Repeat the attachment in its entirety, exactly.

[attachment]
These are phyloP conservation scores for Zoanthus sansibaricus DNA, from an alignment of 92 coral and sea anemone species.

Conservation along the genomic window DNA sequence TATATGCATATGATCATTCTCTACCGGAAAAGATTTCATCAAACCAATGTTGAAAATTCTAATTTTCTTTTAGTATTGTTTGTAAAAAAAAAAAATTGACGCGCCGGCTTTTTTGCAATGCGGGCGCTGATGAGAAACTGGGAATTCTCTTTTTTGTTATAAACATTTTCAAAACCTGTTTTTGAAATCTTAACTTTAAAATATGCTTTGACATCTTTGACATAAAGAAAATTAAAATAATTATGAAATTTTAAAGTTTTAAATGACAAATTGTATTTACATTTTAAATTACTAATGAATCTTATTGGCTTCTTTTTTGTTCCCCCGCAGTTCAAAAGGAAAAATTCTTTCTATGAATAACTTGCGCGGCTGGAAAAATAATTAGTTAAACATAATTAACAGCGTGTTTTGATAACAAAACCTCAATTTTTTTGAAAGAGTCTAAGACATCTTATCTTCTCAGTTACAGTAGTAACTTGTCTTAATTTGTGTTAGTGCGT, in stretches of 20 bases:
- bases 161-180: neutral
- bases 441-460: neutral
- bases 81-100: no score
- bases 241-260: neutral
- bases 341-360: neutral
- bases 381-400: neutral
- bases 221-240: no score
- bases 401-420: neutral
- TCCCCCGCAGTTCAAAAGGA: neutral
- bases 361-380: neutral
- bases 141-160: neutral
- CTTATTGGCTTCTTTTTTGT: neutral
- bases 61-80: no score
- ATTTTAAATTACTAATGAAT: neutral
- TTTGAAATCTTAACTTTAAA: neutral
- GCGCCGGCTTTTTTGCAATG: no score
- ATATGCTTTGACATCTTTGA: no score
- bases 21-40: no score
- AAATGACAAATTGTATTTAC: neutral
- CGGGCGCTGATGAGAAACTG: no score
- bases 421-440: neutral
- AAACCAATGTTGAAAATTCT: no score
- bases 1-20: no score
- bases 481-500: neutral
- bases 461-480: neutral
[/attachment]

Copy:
These are phyloP conservation scores for Zoanthus sansibaricus DNA, from an alignment of 92 coral and sea anemone species.

Conservation along the genomic window DNA sequence TATATGCATATGATCATTCTCTACCGGAAAAGATTTCATCAAACCAATGTTGAAAATTCTAATTTTCTTTTAGTATTGTTTGTAAAAAAAAAAAATTGACGCGCCGGCTTTTTTGCAATGCGGGCGCTGATGAGAAACTGGGAATTCTCTTTTTTGTTATAAACATTTTCAAAACCTGTTTTTGAAATCTTAACTTTAAAATATGCTTTGACATCTTTGACATAAAGAAAATTAAAATAATTATGAAATTTTAAAGTTTTAAATGACAAATTGTATTTACATTTTAAATTACTAATGAATCTTATTGGCTTCTTTTTTGTTCCCCCGCAGTTCAAAAGGAAAAATTCTTTCTATGAATAACTTGCGCGGCTGGAAAAATAATTAGTTAAACATAATTAACAGCGTGTTTTGATAACAAAACCTCAATTTTTTTGAAAGAGTCTAAGACATCTTATCTTCTCAGTTACAGTAGTAACTTGTCTTAATTTGTGTTAGTGCGT, in stretches of 20 bases:
- bases 161-180: neutral
- bases 441-460: neutral
- bases 81-100: no score
- bases 241-260: neutral
- bases 341-360: neutral
- bases 381-400: neutral
- bases 221-240: no score
- bases 401-420: neutral
- TCCCCCGCAGTTCAAAAGGA: neutral
- bases 361-380: neutral
- bases 141-160: neutral
- CTTATTGGCTTCTTTTTTGT: neutral
- bases 61-80: no score
- ATTTTAAATTACTAATGAAT: neutral
- TTTGAAATCTTAACTTTAAA: neutral
- GCGCCGGCTTTTTTGCAATG: no score
- ATATGCTTTGACATCTTTGA: no score
- bases 21-40: no score
- AAATGACAAATTGTATTTAC: neutral
- CGGGCGCTGATGAGAAACTG: no score
- bases 421-440: neutral
- AAACCAATGTTGAAAATTCT: no score
- bases 1-20: no score
- bases 481-500: neutral
- bases 461-480: neutral